Why Blacks Are Four Times Likelier Than Whites to Be Arrested for Marijuana Possession

A blog about murder, theft, and other wickedness.
June 4 2013 2:00 PM

Whites and Blacks Use Marijuana at Similar Rates. Blacks Are Almost Four Times Likelier to Be Arrested for It.

169003151
A man holds a giant joint.

Photo by Martin Bernetti/AFP/Getty Images

Crime is Slate’s crime blog. Like us on Facebook, and follow us on Twitter @slatecrime.

A new report from the ACLU finds that blacks are arrested for marijuana possession 3.73 times more often than whites nationwide, even though the rate of marijuana use is relatively similar across races. The report, “The War on Marijuana in Black and White,” was released this morning; it claims to be the first comprehensive attempt to examine marijuana possession arrest rates, by race and by state, from 2001 to 2010. Its findings are further evidence that the “war on marijuana” is expensive, inefficient, and racially biased—and that it probably won’t be ending anytime soon.

Advertisement

The recent decriminalization of marijuana possession for personal use in Colorado and Washington state might seem to indicate that national attitudes toward the drug are liberalizing. But the ACLU report shows that Colorado and Washington are the exception, not the rule:

The report finds that between 2001 and 2010, there were over 8 million marijuana arrests in the United States, 88% of which were for possession. Marijuana arrests have increased between 2001 and 2010 and now account for over half (52%) of all drug arrests in the United States, and marijuana possession arrests account for nearly half (46%) of all drug arrests. In 2010, there was one marijuana arrest every 37 seconds, and states spent combined over $3.6 billion enforcing marijuana possession laws.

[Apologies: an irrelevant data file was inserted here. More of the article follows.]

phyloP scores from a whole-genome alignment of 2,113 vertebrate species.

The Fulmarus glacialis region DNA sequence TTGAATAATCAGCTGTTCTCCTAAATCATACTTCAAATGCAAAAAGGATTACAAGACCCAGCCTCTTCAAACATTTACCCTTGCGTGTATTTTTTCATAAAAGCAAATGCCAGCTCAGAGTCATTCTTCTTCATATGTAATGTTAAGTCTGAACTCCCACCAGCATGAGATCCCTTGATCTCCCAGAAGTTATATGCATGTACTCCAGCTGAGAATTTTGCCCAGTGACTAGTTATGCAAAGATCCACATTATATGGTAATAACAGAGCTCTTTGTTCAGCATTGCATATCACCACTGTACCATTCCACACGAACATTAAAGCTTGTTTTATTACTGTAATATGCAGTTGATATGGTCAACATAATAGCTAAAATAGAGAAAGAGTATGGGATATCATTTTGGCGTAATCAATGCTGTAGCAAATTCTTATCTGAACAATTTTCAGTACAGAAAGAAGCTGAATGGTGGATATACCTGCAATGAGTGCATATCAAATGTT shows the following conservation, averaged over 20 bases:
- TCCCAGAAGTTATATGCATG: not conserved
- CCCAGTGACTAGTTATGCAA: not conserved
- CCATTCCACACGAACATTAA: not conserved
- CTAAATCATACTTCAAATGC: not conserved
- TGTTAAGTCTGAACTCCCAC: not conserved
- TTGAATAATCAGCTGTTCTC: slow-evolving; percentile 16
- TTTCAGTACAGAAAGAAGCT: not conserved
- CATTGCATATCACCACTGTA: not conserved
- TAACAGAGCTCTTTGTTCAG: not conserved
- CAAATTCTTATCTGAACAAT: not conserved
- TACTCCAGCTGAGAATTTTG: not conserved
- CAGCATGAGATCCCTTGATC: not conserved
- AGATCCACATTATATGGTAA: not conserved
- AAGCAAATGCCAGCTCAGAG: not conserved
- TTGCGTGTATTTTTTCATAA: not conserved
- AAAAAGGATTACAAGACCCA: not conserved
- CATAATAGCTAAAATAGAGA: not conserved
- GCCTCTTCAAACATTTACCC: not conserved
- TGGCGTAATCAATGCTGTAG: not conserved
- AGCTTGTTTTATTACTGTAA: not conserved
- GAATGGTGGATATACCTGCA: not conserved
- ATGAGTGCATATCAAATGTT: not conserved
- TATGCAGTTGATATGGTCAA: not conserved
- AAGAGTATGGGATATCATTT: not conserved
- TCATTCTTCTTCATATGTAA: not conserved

As the following chart shows, marijuana usage rates are roughly equal for blacks and whites:

1370368288471

From the ACLU report "The War on Marijuana in Black and White"

But minorities, overwhelmingly, are the ones being arrested: “In 2010, the Black arrest rate for marijuana possession was 716 per 100,000, while the white arrest rate was 192 per 100,000. Stated another way, a Black person was 3.73 times more likely to be arrested for marijuana possession than a white person—a disparity that increased 32.7% between 2001 and 2010.”

After reading through the report, it’s not hard to understand why this is happening. In general, cops tend to focus their attention on neighborhoods with high rates of crime. Those neighborhoods tend to be populated by members of low-income minority groups. Cops patrolling those neighborhoods are often empowered to stop and frisk residents on the slimmest of pretexts, and, because of that, they are likelier to find people who are carrying marijuana. So, in order to bring the crime rate down, they will arrest people on these marijuana possession charges, which helps foster the impression that poor neighborhoods have high rates of crime. It’s a stupid, self-perpetuating cycle.

You can blame a lot of this on the controversial “broken windows” theory of policing, which essentially maintains that minor violations beget major ones, and that you can combat violent crime by rigorously enforcing small quality-of-life offenses. You can also blame data-driven police initiatives like COMPSTAT, which meticulously track crime statistics on a precinct-by-precinct basis. In theory, programs like COMPSTAT are supposed to promote accountability, and a more precise deployment of police resources. In practice, they put cops under tremendous pressure to show continuous improvement in their precincts, and, as such, condone arrest quotas, stop-and-frisk policies, and other tactics that look good on the stat sheets even as they wreck neighborhoods.